- Author: Michelle Leinfelder-Miles
As the Covid-19 pandemic persists, and as government and University recommendations maintain that we should limit social gatherings, I have come to the conclusion NOT to hold the annual Delta field meeting at the corn variety trial this year. The trial will be harvested in the next few weeks, and I anticipate having results ready and available on this blog by early November. It is regrettable not to be able to host the meeting this year because I know that seeing a trial can have a lot of meaning and impact. Let's hope that next year brings better circumstances. Thanks for your understanding, and please don't hesitate to reach out with questions.
- Author: Michelle Leinfelder-Miles
The results of the 2017 UCCE Delta field corn variety trial, located on Tyler Island, are shown in Table 1 (below). Three replicate blocks of fifteen varieties were planted on May 9th by air planter. The trial was planted almost two weeks later than the 2016 trial, due to the wet winter and spring. The fifteen varieties included 14 varieties submitted by seed companies and one submitted by the grower. Glyphosate-tolerant and conventional varieties were tested; conventional varieties are indicated in Table 1 as (Conv.). Each plot consisted of four 30-inch beds on an average row length of 1218 feet. Seed was planted approximately two inches deep and six inches apart down the row. The soil is a Rindge mucky silt loam with approximately 20 percent organic matter in the top 15 inches of soil. The Rindge series is a mucky peat soil down to about 60 inches, and approximately 55,600 acres in the Delta are described by the Rindge classification. The previous crop in the field was corn. Subsurface irrigation by “spud ditch” was employed three times. Nitrogen was applied pre-plant (125 units/acre as NH3), and 34 gallons/acre of 8-24-6 with ½% of zinc (additional 31 units/acre of N) was knifed in at planting. Weed control was by cultivation and herbicide program (Laudis, Crosshair, Super Spread MSO, UAN 32%). Onager miticide was applied. The field was harvested on October 18th.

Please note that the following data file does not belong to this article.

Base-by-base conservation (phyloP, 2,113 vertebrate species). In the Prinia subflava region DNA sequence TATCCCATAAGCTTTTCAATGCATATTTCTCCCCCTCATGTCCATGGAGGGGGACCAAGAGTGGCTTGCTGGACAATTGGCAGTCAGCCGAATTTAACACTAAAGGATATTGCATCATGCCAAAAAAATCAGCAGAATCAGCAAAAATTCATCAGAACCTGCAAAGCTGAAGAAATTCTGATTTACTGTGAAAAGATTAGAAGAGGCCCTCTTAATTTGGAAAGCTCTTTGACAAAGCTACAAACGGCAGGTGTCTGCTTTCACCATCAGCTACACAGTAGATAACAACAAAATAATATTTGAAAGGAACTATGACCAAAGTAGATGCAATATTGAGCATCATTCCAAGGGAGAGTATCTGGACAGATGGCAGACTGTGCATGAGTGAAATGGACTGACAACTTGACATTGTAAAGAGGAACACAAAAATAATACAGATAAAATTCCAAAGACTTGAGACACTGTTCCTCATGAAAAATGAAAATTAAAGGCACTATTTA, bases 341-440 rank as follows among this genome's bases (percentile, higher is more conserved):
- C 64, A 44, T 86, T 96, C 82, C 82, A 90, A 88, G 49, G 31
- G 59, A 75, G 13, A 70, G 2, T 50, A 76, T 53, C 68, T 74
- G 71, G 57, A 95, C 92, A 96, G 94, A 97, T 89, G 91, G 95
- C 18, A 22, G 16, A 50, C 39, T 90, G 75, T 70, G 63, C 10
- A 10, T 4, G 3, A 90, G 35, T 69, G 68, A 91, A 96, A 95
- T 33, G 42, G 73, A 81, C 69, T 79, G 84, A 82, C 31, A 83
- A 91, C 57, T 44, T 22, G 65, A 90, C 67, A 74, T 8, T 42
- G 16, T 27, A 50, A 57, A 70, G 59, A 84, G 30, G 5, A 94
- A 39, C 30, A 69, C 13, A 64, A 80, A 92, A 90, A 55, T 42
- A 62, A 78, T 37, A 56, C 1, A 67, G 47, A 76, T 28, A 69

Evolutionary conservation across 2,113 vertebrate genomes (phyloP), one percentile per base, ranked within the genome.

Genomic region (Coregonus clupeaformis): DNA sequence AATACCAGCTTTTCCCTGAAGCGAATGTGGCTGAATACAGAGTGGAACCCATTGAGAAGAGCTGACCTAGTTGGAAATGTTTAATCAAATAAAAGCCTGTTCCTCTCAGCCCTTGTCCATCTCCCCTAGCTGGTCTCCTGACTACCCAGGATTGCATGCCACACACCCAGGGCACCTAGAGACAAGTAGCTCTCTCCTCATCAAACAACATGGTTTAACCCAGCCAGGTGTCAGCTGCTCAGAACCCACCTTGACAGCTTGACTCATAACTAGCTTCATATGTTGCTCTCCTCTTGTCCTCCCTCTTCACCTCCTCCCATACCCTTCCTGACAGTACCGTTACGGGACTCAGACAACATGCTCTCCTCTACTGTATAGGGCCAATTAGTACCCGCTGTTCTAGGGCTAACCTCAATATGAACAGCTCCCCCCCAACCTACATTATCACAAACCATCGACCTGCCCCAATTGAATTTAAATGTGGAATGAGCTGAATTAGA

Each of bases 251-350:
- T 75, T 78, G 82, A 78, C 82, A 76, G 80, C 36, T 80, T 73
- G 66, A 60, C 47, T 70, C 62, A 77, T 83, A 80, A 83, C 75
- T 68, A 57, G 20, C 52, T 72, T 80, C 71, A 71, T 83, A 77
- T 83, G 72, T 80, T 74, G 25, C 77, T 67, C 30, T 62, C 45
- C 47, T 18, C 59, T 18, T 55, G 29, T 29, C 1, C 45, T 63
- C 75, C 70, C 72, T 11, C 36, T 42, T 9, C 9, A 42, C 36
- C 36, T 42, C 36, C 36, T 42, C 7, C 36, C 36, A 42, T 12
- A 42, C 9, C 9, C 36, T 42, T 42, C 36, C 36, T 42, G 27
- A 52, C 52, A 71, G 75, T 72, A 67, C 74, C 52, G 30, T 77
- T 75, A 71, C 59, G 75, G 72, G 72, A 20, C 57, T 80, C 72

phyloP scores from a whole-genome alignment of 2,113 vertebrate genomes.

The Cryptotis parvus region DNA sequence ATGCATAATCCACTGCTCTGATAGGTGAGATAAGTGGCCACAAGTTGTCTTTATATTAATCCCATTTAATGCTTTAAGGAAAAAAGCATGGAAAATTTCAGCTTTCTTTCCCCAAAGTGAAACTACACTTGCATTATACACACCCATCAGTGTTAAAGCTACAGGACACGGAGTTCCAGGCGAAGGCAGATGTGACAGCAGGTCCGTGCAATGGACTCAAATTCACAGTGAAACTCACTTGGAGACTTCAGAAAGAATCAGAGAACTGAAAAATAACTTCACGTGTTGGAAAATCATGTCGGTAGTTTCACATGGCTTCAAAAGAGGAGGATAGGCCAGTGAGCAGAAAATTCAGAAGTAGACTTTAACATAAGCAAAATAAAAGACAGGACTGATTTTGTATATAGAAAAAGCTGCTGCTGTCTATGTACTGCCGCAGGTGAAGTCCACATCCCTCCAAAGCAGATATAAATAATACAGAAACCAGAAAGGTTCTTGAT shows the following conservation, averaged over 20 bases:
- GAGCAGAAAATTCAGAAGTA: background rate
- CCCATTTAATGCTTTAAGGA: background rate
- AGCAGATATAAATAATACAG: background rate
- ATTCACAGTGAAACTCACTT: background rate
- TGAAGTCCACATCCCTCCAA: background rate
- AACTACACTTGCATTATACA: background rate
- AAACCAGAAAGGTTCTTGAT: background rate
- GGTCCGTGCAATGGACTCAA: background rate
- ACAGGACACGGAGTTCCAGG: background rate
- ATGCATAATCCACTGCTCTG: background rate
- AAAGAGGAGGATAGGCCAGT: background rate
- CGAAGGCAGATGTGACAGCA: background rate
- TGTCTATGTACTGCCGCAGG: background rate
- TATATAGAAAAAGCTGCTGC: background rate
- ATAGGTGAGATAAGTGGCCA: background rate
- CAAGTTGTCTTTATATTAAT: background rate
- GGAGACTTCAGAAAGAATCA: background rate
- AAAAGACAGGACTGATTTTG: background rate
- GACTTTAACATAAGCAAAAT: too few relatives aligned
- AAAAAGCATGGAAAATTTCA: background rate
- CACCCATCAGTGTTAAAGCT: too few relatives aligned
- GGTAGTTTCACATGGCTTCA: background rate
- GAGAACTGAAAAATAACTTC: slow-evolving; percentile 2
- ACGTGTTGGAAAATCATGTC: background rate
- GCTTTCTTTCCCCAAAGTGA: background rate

Stand counts were made approximately two weeks after planting, and bloom was assessed over the week of July 10th. While bloom occurred later this year due to the later planting, the number of days to bloom was less than in 2016. Across all varieties, the average number of days to bloom was 65, compared to 70 in 2016. This is likely due to warmer temperatures in 2017 compared to 2016. The average high temperature between planting and bloom was 86⁰F, and the average low temperature was 52⁰F. There were three days above 100⁰F during the time from planting to bloom, and a total of 11 days over 100⁰F for the season. Whereas, between planting and bloom in 2016, the average high temperature was 84⁰F, the average low temperature was 50⁰F, and there was one day above 100⁰F, (six total for the season). (Temperature data is from the neighboring Staten Island CIMIS station.)
We monitored disease incidence and plant lodging in late September. At that time, very little lodging was observed, as indicated by the data. Heavy winds occurred in early October, however, between rating lodging and harvesting the crop. At harvest, we observed more lodging but did not collect additional data. Based on observations, varieties MY 2D848, ES 7622VT3P, and DKC 63-07RIB experienced more lodging than other varieties from the early-October winds.
The table presents mean values for the three replicates. The statistical method used to compare the means is called Tukey's range test. Varieties were considered statistically different if their P value was less than 0.05, or 5 percent. What this means is that when differences between varieties exist, we are 95% certain that the two varieties are actually different; the results are not due to random chance. Differences between varieties are indicated by different letters following the mean. For example, a variety that has only the letter “a” after the mean yield value is different from a variety that is followed by only the letter “b”, but it is not different from a variety whose mean value is followed by both letters (“ab”). Similarly, a variety whose mean yield is followed by the letters “ab” is not different from a variety whose mean yield is followed by the letters “bc”. Twelve varieties have a letter “a” following their mean yield, which means that those twelve varieties all performed similarly in the trial. In other words, based on this research, we cannot attribute numerical differences to variety differences. Among varieties, there were also statistical differences in bloom date, ear height, grain moisture, and bushelweight. The CV, or coefficient of variation, is the standard deviation divided by the mean, or a measure of variability in relation to the mean. For the diseases, the variability among the three replicates was very high.
Special thanks go to the cooperating growers and seed companies. This report is available from my website.